Despite the fact that South Korean carrier KT has already announced intentions to offer the iPhone in the country, the handset has yet to gain regulatory approval, being held up this week over location-based service regulations. The Korea Times reports that the Korea Communications Commission (KCC) is debating whether Apple will need a separate license as a location-based information operator in Korea, due to a local law mandating that companies providing location-based information to their customers must acquire a separate license. In addition, the Korean government has thus far asked companies to base their operations for location services on local servers, although no such stipulation exists in the written law.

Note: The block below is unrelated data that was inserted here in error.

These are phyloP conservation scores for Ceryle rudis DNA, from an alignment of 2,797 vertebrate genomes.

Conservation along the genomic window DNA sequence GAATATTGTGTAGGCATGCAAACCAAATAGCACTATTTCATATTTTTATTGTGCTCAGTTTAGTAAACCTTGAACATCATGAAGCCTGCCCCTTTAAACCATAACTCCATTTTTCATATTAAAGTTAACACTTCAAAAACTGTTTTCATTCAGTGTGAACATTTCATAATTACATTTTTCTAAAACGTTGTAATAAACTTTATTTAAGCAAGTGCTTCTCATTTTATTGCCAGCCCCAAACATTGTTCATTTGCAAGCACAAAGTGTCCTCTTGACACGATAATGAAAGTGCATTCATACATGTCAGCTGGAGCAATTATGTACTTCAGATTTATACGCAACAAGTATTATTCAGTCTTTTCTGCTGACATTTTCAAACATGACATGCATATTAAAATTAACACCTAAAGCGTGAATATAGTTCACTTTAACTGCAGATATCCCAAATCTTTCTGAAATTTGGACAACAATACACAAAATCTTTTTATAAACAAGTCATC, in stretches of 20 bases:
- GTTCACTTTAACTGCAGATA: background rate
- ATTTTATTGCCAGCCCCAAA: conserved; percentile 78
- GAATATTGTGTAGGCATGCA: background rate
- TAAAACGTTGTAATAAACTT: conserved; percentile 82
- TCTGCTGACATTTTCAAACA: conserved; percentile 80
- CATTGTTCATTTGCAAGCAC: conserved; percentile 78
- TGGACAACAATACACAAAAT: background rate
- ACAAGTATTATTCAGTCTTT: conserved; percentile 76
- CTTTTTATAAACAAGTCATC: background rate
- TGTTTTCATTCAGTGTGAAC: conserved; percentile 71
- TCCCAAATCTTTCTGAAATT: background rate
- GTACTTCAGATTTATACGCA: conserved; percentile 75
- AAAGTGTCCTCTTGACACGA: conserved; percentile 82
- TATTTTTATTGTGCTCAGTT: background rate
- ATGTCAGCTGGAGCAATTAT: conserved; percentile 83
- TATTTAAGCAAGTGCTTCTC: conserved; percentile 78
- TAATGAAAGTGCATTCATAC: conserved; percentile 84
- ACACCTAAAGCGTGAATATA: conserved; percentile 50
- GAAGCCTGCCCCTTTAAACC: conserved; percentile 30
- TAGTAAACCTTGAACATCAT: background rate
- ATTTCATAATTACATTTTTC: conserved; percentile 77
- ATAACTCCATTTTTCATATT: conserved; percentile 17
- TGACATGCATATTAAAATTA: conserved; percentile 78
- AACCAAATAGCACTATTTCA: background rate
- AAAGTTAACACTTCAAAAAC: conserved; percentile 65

“Some of the KCC commissioners think that Apple should gain approval as a location-based information provider, while others claim that that would be too excessive,’” said a KCC official. “There are no clear-cut standards on the type of location-based services that the operator would be required to provide on a local server. However, the type of information gathered by the iPhone isn’t likely to be ruled critical enough to mandate Apple to install a local server, although we need more time to reach the conclusion.” According to the article, the ongoing discussions at the KCC have prevented Apple and KT form moving forward with negotiations, including the volume of units KT plans to release and the subsidy provided to customers.